Television and movies would have us imagine Thanksgiving as a peaceful, loving, celebration of being grateful and willing to help one another as we sit down to feast on a juicy butter filled turkey. The imagery is great, but the reality is sometimes far removed. Getting family and friends together is important, and it’s exciting, but it’s also stressful and sometimes filled with feelings of dread.
If you are the host, the number one thing you don’t want to do is imagine this year will be perfect. This year won’t be perfect. Your family does not change, and whoever was obnoxious last year will be obnoxious this year. Expecting “them” to change and not hurt your feelings the way they did last year is the single biggest reason people have anxiety about the holidays.
Before the guests arrive, there are things you can do to help prevent problems from happening. Making plans to change your perspective and expectations will help you feel more relaxed when the doorbell rings with the first guest.
- Remind yourself that this may not provide the warm fuzzies you’d like for the holidays. Having the guests may be the working part of the holidays for you. If you make that expectation before the guests arrive, you’ll be more willing to give than to receive.
- Don’t expect them to change. Focus on what you can change to accommodate them. For example; Uncle Bob always says things that hurt your feelings; you have two choices. Avoid him completely or be prepared to interrupt him this year if he starts and focus instead on him. People love talking about themselves and if you begin the conversation you can quickly hand him off to someone else to take over listening.
- Do not personalize anything…ever. Family is family, and they don’t have to change. If they forget your numerous accomplishments and focus instead on your past mistakes, that’s their perspective; not yours.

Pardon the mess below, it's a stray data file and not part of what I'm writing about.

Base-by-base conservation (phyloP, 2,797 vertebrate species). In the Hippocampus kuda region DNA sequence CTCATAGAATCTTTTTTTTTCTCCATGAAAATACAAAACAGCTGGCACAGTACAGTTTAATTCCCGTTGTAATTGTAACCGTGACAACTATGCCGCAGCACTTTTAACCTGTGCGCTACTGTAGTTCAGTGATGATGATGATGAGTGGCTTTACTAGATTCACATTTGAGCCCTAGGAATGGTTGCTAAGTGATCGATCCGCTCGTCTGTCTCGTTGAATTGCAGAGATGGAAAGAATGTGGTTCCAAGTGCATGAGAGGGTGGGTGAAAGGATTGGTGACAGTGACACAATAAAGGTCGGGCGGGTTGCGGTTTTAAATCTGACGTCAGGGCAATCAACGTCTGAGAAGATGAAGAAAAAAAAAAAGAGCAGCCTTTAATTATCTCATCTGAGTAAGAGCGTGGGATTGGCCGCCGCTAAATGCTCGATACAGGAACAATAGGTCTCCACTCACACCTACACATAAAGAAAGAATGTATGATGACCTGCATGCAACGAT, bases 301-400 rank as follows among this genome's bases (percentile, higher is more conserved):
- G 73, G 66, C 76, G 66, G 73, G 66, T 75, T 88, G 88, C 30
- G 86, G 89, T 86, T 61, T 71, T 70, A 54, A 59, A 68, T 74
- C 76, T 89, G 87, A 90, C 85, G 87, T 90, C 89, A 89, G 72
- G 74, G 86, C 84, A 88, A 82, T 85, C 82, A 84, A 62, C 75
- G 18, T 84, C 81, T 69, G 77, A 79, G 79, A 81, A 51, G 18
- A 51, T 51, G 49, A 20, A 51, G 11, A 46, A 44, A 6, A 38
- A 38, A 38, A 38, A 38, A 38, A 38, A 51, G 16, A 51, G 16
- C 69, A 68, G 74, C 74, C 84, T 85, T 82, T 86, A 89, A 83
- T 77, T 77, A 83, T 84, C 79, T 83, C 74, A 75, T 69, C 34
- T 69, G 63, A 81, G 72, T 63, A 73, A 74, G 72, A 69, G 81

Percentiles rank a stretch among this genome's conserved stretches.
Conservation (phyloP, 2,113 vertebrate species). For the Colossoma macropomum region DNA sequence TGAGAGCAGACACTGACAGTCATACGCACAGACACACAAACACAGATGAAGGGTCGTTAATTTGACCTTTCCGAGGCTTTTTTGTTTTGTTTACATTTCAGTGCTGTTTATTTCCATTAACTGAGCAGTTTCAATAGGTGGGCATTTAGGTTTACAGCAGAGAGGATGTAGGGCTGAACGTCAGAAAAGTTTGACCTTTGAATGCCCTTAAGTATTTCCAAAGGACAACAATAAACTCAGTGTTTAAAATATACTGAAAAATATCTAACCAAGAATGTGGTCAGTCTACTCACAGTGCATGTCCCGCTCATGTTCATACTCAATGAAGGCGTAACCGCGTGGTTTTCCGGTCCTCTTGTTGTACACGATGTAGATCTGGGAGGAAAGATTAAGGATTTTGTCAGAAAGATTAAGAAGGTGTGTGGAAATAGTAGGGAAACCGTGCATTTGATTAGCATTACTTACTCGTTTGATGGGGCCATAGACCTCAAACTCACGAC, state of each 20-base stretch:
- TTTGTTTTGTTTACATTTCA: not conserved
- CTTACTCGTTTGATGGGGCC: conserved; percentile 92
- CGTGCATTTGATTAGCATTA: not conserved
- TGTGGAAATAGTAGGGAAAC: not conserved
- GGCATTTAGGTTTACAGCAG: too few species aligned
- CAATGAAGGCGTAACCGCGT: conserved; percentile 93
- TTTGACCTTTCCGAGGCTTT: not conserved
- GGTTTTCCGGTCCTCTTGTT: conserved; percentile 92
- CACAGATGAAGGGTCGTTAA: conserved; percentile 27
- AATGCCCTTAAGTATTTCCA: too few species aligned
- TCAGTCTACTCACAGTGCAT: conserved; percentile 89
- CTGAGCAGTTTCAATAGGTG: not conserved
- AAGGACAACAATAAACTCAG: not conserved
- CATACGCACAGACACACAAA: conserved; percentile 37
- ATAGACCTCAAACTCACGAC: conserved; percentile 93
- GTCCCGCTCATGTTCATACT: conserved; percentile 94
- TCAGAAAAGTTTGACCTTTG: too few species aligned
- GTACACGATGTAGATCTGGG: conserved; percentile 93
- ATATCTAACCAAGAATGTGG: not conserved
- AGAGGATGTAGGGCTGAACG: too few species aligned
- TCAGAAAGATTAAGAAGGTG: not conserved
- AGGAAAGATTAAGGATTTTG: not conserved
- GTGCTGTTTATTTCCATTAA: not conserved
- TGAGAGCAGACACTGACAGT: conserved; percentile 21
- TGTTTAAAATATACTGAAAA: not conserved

- If hosting for the holiday weekend, have planned activities or events to suggest your guests can do on their own. This will take the pressure off you to entertain them.
- Never turn down help from guests unless the kitchen is an escape for you. Guests are happier if they feel as though they can help, and you can catch up on good conversation in the kitchen.
- Don’t expect your kids to be perfect just because you are hosting the relatives. Kids are kids, and they live in the present. Talking to older children prior to relatives visiting helps them understand the additional stress but screaming at them when family is together is not okay and will not improve their attitude.
- Make sure you have an event (exercise, coffee with a friend, or activity) that allows you to leave the house and your guests. This will afford you a welcome retreat and getting away helps give perspective.
Thanksgiving comes once a year but leaves memories for a lifetime. You cannot control the memories others are left with, but you can control your own. Change your perspective; instead of judging them as good or bad, focus on the lessons they teach you about your own ability to love, tolerate and forgive. The lessons are there for each one of us who celebrates Thanksgiving with family.